First Smallpox, now Rinderpest

You may have seen the debate in the press about the last remaining stocks of smallpox virus. Because smallpox is extinct in the wild and inoculation against it stopped in 1979, it has been suggested that the few laboratories that hold supplies of it destroy them once and for all. Since there hasn’t been a confirmed case of smallpox since then, it would make sense to do that, both from a risk perspective and a financial one. Nevertheless, the decision made was to keep the stocks.
Another disease has now been declared eradicated. Rinderpest, a livestock disease with a fatality rate of 80% has been eliminated. Known since the days of Ancient Rome, over the centuries it was responsible for the deaths of hundreds of millions of heads of cattle. An AFP report lists vaccines and routine surveillance as the main factors in Rinderpest’s elimination.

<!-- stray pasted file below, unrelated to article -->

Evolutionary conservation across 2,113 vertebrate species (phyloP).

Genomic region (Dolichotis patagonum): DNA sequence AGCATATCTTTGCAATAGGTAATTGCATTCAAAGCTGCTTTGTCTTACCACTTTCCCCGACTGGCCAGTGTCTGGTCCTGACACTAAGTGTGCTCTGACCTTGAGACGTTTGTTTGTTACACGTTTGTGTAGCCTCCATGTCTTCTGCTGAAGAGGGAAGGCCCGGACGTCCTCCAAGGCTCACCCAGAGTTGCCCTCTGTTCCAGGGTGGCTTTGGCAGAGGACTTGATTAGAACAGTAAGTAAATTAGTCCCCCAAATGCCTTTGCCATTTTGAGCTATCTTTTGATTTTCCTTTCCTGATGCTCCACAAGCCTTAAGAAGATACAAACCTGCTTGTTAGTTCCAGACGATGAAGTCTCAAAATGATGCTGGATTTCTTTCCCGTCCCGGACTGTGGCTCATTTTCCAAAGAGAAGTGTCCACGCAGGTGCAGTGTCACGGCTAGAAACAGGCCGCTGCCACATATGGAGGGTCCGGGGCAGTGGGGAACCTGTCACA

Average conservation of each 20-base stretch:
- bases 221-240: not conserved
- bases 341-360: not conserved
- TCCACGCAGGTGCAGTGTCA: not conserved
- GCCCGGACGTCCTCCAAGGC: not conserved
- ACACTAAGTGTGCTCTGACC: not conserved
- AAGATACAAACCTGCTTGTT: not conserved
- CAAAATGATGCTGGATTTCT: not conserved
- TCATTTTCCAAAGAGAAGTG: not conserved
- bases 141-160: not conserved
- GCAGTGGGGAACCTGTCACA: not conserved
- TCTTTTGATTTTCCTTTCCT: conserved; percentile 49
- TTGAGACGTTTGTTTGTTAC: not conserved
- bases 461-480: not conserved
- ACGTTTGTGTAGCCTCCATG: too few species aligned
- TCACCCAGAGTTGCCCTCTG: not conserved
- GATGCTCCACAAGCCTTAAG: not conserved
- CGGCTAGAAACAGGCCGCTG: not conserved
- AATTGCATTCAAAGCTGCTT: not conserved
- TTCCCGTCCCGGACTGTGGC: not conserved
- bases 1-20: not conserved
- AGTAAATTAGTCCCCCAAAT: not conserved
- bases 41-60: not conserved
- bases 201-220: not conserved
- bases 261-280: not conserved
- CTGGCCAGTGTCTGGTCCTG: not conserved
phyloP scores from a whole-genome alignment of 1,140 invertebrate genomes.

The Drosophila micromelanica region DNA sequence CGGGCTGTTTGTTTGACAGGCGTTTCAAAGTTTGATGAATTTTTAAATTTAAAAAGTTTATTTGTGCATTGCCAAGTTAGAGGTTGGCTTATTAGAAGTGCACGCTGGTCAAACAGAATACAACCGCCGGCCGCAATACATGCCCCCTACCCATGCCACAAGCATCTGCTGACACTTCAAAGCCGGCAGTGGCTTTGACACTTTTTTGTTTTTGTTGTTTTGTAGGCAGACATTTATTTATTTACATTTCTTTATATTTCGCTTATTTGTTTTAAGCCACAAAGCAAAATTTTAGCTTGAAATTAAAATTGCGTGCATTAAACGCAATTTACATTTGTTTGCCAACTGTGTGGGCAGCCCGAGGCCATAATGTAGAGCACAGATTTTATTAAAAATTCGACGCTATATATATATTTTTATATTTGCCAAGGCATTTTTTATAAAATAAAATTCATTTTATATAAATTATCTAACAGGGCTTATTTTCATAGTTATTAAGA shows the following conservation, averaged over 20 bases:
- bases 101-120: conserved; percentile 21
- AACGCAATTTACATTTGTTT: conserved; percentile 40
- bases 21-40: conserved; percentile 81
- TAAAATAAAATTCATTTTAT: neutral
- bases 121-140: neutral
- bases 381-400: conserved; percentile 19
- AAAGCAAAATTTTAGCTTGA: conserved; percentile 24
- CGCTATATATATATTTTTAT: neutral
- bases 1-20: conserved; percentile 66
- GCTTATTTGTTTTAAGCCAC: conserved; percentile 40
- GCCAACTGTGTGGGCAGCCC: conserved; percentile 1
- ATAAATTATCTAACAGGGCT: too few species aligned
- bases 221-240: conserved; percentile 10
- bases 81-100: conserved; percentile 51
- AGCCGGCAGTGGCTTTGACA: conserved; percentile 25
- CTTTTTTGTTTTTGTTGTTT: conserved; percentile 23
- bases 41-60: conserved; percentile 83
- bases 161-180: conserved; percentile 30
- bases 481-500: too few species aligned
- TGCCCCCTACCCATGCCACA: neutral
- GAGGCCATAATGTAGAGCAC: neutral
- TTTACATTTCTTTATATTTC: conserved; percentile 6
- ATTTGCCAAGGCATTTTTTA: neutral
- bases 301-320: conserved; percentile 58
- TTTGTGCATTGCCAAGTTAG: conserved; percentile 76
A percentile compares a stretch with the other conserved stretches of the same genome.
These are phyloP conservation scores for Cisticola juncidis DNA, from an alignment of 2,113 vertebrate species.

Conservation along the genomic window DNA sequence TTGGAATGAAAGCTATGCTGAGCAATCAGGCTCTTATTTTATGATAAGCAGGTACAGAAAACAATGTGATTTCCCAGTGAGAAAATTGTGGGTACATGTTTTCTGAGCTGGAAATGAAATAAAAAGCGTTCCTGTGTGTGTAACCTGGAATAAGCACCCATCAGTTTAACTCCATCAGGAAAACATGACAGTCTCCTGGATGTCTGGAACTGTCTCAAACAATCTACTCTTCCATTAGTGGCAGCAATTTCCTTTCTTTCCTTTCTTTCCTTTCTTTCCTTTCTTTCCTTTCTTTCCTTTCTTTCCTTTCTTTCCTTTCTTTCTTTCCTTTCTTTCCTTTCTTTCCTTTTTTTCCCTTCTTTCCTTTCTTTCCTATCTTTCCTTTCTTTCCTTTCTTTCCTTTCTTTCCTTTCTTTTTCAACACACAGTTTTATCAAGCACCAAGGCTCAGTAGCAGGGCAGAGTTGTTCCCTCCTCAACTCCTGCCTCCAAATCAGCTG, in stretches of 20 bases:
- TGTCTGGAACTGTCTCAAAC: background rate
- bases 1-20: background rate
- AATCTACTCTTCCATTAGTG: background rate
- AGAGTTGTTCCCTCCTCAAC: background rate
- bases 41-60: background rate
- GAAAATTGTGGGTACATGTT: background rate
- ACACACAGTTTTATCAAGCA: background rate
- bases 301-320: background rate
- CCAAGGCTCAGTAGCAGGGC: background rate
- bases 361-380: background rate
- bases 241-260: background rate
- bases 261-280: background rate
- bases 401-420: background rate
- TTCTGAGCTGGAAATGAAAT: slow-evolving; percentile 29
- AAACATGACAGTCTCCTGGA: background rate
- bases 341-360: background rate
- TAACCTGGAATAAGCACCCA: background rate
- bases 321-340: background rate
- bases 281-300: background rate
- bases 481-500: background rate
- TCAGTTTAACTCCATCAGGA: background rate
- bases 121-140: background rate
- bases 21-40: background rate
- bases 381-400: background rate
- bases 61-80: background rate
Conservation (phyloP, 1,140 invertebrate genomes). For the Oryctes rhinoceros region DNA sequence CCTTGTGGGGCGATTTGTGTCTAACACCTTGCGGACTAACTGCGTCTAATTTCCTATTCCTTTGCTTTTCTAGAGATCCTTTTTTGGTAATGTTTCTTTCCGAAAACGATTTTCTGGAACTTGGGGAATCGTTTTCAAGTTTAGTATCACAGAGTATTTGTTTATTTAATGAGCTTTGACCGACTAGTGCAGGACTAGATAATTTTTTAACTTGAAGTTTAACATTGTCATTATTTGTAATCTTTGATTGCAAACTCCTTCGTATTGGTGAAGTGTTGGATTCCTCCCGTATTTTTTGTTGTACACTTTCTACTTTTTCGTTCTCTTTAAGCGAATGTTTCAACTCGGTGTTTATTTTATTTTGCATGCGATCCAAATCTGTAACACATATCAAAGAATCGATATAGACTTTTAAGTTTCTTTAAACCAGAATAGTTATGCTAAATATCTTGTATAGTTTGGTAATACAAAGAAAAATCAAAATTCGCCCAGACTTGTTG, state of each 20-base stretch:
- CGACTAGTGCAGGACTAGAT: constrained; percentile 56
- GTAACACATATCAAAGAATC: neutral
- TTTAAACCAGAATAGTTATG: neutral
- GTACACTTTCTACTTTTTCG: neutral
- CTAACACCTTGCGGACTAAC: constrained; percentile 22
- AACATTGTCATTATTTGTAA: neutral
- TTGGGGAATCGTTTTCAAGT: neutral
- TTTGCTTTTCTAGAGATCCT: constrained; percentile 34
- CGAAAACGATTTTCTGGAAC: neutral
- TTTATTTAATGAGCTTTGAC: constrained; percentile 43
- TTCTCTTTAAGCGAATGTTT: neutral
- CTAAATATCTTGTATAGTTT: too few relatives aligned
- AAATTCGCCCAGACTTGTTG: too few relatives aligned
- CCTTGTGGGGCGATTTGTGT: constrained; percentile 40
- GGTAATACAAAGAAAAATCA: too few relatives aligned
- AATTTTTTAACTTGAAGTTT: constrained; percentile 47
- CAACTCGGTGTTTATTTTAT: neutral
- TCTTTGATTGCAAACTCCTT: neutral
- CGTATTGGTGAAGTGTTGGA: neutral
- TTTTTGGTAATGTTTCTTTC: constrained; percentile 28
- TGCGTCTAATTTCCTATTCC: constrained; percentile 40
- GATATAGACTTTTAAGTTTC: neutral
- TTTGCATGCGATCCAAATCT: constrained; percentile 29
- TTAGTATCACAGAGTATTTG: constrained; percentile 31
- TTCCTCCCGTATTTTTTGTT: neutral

This is great news. The destruction of cattle wrought by rinderpest has resulted in numerous famines, and even wars. Once again, vaccines have killed off a terrible illness.

Rinderpest Virus

A picture of the Rinderpest virus

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I am a Software Test Analyst. Shortly before I turned 21 I was officially diagnosed, although I had long suspected I was autistic. Welcome to my blog
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